One particular response (from @theTinyGM on Twitter) took exception to my use of the word “threat” in relation to PC death. Her concern was that the language of a threat might set up a confrontational relationship between GM and player. Of course, nothing could be further from my intention.
But it raises the question: can GMs create conflict and challenges for PCs–can they “threaten” the livelihood of adventurers–without creating a confrontational atmosphere? I’m convinced you can! If I can pull it off, you can too!
Here are the three steps you can take to create a challenging situation that will end in nothing but fun and mutual respect at your gaming table:
What was the last movie that you saw?
I’m ashamed to say it was Ted. Yes, the Mark Wahlberg movie with Peter Griffin talking for a foul-mouthed, pot-smoking teddy bear. I was getting over a stomach virus. I needed a laugh. So sue me!
Twenty bucks says you had a pretty good idea how the movie would end well before it ended! Stop and think about it. Most movies forecast the end, so that we anticipate the ending in advance. And until that expected ending comes, we’re on the edge of our seats.
But what does that have to do with gaming? A LOT. Game Masters have a lot on their plate. And one of those responsibilities is keeping their players engaged. How can we utilize this same technique used in most movies to keep our players on the edge of their seats?
D&D 5th Edition is finally coming of age. If you’re a DM just getting into the game (like myself), you have a short time before you hit option overload. The number of quality modules and campaigns being published by WotC and through the DM’s Guild is quickly getting to a saturation point, if you haven’t been working through them already.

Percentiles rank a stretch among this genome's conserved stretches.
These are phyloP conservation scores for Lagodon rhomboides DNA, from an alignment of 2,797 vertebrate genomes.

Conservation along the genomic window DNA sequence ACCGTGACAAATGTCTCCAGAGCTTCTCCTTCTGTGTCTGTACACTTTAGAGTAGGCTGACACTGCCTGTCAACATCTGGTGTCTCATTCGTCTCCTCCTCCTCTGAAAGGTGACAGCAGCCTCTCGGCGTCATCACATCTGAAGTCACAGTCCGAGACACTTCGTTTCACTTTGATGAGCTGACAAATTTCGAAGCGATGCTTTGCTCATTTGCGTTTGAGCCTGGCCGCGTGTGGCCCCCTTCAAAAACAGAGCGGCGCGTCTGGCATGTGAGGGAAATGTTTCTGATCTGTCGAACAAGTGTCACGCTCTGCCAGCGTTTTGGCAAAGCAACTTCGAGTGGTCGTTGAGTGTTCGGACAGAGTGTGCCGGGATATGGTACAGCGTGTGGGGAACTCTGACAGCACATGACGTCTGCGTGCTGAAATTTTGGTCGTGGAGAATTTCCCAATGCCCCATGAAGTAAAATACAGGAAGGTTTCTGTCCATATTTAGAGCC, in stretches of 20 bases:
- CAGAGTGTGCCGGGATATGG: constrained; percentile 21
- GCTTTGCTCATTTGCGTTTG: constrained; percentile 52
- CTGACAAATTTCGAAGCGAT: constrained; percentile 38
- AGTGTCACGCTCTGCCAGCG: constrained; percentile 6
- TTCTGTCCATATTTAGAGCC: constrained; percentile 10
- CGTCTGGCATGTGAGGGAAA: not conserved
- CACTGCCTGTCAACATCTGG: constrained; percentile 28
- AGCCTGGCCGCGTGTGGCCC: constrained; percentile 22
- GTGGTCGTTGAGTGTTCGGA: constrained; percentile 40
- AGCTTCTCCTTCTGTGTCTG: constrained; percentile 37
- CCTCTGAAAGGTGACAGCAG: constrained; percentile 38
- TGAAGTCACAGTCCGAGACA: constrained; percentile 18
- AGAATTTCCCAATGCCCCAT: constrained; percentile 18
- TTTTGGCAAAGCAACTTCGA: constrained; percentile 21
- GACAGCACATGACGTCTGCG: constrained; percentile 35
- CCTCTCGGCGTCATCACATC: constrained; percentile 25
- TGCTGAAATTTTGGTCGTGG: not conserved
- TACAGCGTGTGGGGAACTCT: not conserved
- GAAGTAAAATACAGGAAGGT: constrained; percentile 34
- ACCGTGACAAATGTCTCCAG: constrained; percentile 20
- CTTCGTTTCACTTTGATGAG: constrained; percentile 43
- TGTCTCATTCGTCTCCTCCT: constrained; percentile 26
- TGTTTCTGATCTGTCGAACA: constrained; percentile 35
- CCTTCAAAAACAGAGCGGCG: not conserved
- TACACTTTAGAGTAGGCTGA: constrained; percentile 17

As a DM, though, you really want to present the best gaming experience that your players can have. So where and how should you start? With the Starter Kit? With the sweet new Storm King’s Thunder campaign? Or perhaps with something new, original, and creative?
Rather than recommending a resource to you, I want to do you one better. I to help you, Dungeon Masters and Game Masters, to find your own personal game style and to choose accordingly. Here’s how:
“Fantasy as a cultural phenomenon felt vaguely unsettling to me. I wondered if pervasive escapism had infantilized an entire generation.”
So began a quest for Ethan Gilsdorf, journalist and geek par excellence. The quest: to explore every form of fantasy roleplaying games, in order to discern whether they are healthy entertainment for responsible, balanced, functional adults. He raises the same question that I’ve posed before: does growing up mean giving up gaming?
The result of his search is the fascinating book Fantasy Freaks and Gaming Geeks. I devoured the book very quickly and I commend it to you.
In the end, Gilsdorf names a number of reasons that tabletop RPGs in particular are healthy activities for adults–they encourage problem-solving, team-building, and creative thinking, for starters. That said, I have a followup question:
If playing tabletop RPGs is so healthy for adults, why is it so hard to find a group to play in?
I’m blessed to live in an area with an active gaming community. But I know that for many of you, that’s not the case. What’s to be done for those who lack that resource nearby?